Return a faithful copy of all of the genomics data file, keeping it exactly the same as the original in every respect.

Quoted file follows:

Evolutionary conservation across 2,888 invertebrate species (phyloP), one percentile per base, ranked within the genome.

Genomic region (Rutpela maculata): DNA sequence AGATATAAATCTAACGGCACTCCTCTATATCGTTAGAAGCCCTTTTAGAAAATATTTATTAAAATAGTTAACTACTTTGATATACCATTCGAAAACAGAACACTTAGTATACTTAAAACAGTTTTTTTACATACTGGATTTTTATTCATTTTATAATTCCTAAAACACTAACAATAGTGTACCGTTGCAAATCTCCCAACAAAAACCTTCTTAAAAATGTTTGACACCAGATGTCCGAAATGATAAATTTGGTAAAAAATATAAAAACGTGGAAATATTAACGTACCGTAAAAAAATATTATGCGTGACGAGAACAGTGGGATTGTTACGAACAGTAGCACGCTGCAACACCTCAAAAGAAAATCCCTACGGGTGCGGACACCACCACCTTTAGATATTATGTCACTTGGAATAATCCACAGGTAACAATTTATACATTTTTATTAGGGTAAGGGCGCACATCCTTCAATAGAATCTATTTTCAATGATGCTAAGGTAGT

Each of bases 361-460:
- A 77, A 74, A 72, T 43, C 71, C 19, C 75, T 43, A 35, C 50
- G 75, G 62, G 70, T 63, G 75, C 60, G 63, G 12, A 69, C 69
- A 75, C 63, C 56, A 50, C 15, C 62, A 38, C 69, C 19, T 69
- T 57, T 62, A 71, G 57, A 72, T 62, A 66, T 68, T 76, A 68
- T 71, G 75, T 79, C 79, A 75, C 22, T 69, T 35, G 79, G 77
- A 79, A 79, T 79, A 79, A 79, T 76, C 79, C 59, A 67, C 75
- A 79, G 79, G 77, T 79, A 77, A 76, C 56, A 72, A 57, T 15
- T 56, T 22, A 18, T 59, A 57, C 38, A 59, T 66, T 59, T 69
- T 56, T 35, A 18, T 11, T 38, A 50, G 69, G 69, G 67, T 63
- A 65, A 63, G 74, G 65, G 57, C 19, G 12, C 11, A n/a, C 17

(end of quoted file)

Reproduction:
Evolutionary conservation across 2,888 invertebrate species (phyloP), one percentile per base, ranked within the genome.

Genomic region (Rutpela maculata): DNA sequence AGATATAAATCTAACGGCACTCCTCTATATCGTTAGAAGCCCTTTTAGAAAATATTTATTAAAATAGTTAACTACTTTGATATACCATTCGAAAACAGAACACTTAGTATACTTAAAACAGTTTTTTTACATACTGGATTTTTATTCATTTTATAATTCCTAAAACACTAACAATAGTGTACCGTTGCAAATCTCCCAACAAAAACCTTCTTAAAAATGTTTGACACCAGATGTCCGAAATGATAAATTTGGTAAAAAATATAAAAACGTGGAAATATTAACGTACCGTAAAAAAATATTATGCGTGACGAGAACAGTGGGATTGTTACGAACAGTAGCACGCTGCAACACCTCAAAAGAAAATCCCTACGGGTGCGGACACCACCACCTTTAGATATTATGTCACTTGGAATAATCCACAGGTAACAATTTATACATTTTTATTAGGGTAAGGGCGCACATCCTTCAATAGAATCTATTTTCAATGATGCTAAGGTAGT

Each of bases 361-460:
- A 77, A 74, A 72, T 43, C 71, C 19, C 75, T 43, A 35, C 50
- G 75, G 62, G 70, T 63, G 75, C 60, G 63, G 12, A 69, C 69
- A 75, C 63, C 56, A 50, C 15, C 62, A 38, C 69, C 19, T 69
- T 57, T 62, A 71, G 57, A 72, T 62, A 66, T 68, T 76, A 68
- T 71, G 75, T 79, C 79, A 75, C 22, T 69, T 35, G 79, G 77
- A 79, A 79, T 79, A 79, A 79, T 76, C 79, C 59, A 67, C 75
- A 79, G 79, G 77, T 79, A 77, A 76, C 56, A 72, A 57, T 15
- T 56, T 22, A 18, T 59, A 57, C 38, A 59, T 66, T 59, T 69
- T 56, T 35, A 18, T 11, T 38, A 50, G 69, G 69, G 67, T 63
- A 65, A 63, G 74, G 65, G 57, C 19, G 12, C 11, A n/a, C 17